Auditioning for Office

Artists are no strangers to progressive politics. In the United
States, however, the word liberal has gone the way of
loose-fit corduroys and well-funded public schools. Activists
working in creative fields have since been struggling to stay both
inspired and involved. Political organizers on the left are anxious
to find fresh ways to motivate their base.

Answering the call, the Chicago-based Creative America Project
is recruiting and training artists to run for local office in 2006.
‘We need to elevate creativity to a national value and priority,’
explains Tom Tresser, the non-profit’s lead organizer. ‘All people
should be able to create, invent, and contribute to their fullest

Creative America’s training sessions, which began in January and
are scheduled throughout 2005, cost about $75 a person and run for
two and a half days. The goal is to teach organizers and candidates
how ‘to run for local office — using grassroots progressive
strategies — as a creative person.’ This involves building a base
of support, selling creativity as a way to solve problems,
garnering media attention, and soliciting financial support.
Workshops with titles like ‘Paid Media Basics’ and ‘Creating
Alliances and Producing Events’ are held in conjunction with poetry
readings and open-ended brainstorming sessions.

‘Creativity and the ability to reinvent yourself is the American
promise and fuels our ingenuity, acceptance, and drive to
innovate,’ Tresser says. Ideally, artist-politicians will
understand that to foster such traits, American society must remain
open-minded and tolerant. In practical terms, that means using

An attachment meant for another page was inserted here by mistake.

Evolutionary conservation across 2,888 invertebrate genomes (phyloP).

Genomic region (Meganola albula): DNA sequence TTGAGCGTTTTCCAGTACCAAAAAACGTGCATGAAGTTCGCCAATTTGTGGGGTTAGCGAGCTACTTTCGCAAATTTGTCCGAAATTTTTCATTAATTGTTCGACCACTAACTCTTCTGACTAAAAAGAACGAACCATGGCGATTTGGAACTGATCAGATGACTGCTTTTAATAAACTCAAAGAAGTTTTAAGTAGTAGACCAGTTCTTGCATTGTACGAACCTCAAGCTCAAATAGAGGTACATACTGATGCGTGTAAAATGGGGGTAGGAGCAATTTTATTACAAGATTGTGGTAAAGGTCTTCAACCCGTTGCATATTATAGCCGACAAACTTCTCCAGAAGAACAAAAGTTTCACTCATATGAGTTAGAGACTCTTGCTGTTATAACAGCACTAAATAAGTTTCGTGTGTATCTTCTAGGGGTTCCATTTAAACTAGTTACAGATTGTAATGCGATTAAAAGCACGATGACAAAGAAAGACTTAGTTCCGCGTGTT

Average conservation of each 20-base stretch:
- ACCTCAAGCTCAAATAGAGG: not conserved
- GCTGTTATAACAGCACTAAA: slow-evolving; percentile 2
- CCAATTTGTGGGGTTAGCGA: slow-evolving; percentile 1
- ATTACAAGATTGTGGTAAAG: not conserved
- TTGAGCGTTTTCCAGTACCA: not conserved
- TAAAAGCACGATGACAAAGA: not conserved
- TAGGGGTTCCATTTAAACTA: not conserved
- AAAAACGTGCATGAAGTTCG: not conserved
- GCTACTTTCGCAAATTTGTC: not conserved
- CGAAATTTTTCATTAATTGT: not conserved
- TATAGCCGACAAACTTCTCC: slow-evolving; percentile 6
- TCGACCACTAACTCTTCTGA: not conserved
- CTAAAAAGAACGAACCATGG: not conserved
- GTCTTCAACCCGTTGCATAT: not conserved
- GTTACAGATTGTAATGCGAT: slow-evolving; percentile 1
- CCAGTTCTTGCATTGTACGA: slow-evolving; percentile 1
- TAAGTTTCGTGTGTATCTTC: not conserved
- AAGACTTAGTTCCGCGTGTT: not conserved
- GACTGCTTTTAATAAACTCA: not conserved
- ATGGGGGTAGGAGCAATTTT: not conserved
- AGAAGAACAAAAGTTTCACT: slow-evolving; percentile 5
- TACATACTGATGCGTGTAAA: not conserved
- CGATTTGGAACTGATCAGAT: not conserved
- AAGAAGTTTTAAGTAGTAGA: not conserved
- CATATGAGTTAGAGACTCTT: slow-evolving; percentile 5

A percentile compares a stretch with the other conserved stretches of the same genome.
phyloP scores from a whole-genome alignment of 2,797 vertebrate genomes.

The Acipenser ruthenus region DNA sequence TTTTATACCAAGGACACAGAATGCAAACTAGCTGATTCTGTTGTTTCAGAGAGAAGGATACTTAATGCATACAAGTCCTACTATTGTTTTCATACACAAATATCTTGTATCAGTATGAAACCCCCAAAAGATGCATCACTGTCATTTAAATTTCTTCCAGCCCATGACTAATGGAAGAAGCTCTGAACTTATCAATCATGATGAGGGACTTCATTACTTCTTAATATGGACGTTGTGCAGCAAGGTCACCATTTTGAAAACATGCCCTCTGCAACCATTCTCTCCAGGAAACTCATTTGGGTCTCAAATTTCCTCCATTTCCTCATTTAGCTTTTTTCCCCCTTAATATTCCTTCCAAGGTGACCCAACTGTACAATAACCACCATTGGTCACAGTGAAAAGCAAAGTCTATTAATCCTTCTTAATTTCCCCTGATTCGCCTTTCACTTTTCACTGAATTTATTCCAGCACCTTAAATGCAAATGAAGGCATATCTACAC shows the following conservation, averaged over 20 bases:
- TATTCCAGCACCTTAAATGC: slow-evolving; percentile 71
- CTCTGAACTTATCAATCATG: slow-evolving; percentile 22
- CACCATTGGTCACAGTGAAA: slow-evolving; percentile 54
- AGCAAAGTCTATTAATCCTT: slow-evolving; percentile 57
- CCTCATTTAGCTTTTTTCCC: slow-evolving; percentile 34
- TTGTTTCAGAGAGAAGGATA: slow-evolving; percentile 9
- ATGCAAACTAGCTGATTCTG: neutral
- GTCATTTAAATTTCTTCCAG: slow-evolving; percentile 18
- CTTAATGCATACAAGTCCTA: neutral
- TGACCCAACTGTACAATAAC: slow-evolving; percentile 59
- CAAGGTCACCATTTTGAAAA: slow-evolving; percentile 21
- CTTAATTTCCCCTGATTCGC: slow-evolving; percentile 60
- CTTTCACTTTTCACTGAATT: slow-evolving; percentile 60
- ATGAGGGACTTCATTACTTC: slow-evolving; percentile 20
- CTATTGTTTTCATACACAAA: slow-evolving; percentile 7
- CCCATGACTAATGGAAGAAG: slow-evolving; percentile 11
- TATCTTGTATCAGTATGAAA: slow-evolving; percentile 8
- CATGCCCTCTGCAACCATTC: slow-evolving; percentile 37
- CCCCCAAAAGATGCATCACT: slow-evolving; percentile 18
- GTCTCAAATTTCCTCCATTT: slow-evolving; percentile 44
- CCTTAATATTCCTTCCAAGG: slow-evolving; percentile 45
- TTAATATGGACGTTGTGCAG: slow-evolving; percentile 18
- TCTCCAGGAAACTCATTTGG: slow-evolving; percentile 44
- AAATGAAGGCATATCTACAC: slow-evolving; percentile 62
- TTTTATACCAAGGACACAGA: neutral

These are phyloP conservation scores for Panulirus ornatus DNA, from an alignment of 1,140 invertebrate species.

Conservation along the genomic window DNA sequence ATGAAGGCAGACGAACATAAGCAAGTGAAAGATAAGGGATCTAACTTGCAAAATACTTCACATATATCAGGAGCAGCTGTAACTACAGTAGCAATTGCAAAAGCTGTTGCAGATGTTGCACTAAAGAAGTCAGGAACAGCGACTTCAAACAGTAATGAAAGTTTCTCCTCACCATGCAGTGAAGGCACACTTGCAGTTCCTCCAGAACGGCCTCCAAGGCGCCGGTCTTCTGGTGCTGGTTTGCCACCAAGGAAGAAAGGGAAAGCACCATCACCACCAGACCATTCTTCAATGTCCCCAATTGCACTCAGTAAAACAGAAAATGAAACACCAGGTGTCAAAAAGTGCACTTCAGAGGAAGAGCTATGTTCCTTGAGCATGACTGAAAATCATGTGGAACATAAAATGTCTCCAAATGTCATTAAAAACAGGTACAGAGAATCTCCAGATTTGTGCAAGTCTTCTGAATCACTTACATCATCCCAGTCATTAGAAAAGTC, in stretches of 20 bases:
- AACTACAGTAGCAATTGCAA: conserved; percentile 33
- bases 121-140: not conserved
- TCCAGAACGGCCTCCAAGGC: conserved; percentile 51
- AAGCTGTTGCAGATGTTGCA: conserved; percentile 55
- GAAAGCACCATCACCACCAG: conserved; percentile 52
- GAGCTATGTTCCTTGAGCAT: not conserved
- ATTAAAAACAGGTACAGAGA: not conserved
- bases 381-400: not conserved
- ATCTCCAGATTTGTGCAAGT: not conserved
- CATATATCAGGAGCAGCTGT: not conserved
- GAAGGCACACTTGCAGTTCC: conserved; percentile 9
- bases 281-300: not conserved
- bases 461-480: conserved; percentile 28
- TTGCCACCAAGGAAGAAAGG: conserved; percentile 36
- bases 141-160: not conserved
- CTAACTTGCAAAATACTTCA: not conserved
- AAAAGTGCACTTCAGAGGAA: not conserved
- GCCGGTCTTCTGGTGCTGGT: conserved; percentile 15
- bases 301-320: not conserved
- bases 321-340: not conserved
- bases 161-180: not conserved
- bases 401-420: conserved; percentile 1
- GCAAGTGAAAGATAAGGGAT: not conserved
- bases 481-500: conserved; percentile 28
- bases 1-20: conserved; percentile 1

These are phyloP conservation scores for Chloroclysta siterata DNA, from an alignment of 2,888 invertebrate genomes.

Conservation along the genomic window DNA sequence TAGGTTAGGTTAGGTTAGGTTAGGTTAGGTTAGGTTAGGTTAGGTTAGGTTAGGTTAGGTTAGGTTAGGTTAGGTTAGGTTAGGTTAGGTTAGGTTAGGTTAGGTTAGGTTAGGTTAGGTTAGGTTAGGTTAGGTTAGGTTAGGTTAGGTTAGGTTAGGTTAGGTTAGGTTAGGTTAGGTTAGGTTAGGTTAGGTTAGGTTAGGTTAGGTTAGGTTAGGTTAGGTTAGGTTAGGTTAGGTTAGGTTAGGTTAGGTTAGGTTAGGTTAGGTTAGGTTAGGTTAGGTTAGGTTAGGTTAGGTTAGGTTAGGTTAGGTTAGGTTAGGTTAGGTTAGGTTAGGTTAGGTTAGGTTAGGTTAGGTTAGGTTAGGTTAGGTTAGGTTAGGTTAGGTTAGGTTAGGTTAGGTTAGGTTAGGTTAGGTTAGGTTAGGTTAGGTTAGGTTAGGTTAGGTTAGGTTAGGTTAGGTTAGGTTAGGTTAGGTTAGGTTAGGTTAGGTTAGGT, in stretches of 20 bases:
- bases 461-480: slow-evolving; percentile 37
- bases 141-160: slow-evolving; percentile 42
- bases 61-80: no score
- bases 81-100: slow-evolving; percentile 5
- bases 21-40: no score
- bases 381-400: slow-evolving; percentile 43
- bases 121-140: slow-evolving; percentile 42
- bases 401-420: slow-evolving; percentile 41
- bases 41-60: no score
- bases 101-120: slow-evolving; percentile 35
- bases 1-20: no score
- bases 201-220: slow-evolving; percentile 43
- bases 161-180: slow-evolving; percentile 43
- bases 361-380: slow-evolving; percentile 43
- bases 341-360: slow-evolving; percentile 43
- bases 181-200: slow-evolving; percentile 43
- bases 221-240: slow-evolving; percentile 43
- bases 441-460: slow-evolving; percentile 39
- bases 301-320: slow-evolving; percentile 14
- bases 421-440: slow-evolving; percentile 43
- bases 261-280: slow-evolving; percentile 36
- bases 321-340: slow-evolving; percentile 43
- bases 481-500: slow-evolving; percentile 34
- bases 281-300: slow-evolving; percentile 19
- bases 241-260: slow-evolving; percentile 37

public office to fight for the First Amendment, church-state
separation, better public schools, the right to same-sex marriage,
and reversing the income gap between rich and poor.

A former Shakespearean actor and theater manager, Tresser began
to wax political in 1990, when the far right was attempting to
eliminate public funding for the National Endowment for the Arts
(NEA). The MacArthur Foundation sent him on a six-city tour ‘to see
what was going on with artists across the country, and what they
were doing in the cities to speak up for the arts,’ he says. Upon
returning home, according to the Chicago Reader
(Dec. 24, 2004), he started an organization called Greater Chicago
Citizens for the Arts, which fused political and creative work to
register voters and endorse candidates for local, state, and
national office. The group disbanded in 1994.

‘Nothing’s changed, really, since I started talking about this
in 1990 and went around the country in 1991 and 1992 to talk to
arts groups about why they needed to organize to fight the right,’
Tresser says.

According to author Richard Florida, though, America’s economy
has changed since the NEA was last targeted. In the book The
Rise of the Creative Class
(Basic, 2002), he estimates that 38
million Americans now use creativity in their professional lives to
propose new solutions to problems. The Creative America Project
believes these ‘creative workers’ can be organized around a new
class consciousness.

‘Artists are a great underused resource in civic life,’ notes
Creative America board member Kathie deNobriga. A theater director
and founding member of the Atlanta-based arts and social justice
organization Alternate ROOTS
deNobriga was elected to the city council in Pine Lake, Georgia, in
2002. ‘So much of what you might try to do [creatively] is hampered
in the political arena by the strings of government,’ she says. But
‘we need imagination . . . we need creativity . . . we need people
who can work well with other people. I feel like my arts experience
prepared me to do all this.’

In 2005 the Creative America Project is planning to hold training
sessions in Boston, New York, Pittsburgh, Chicago, Champaign,
Madison/Racine, Cheyenne, Phoenix, and San Francisco. For more
information, visit

In-depth coverage of eye-opening issues that affect your life.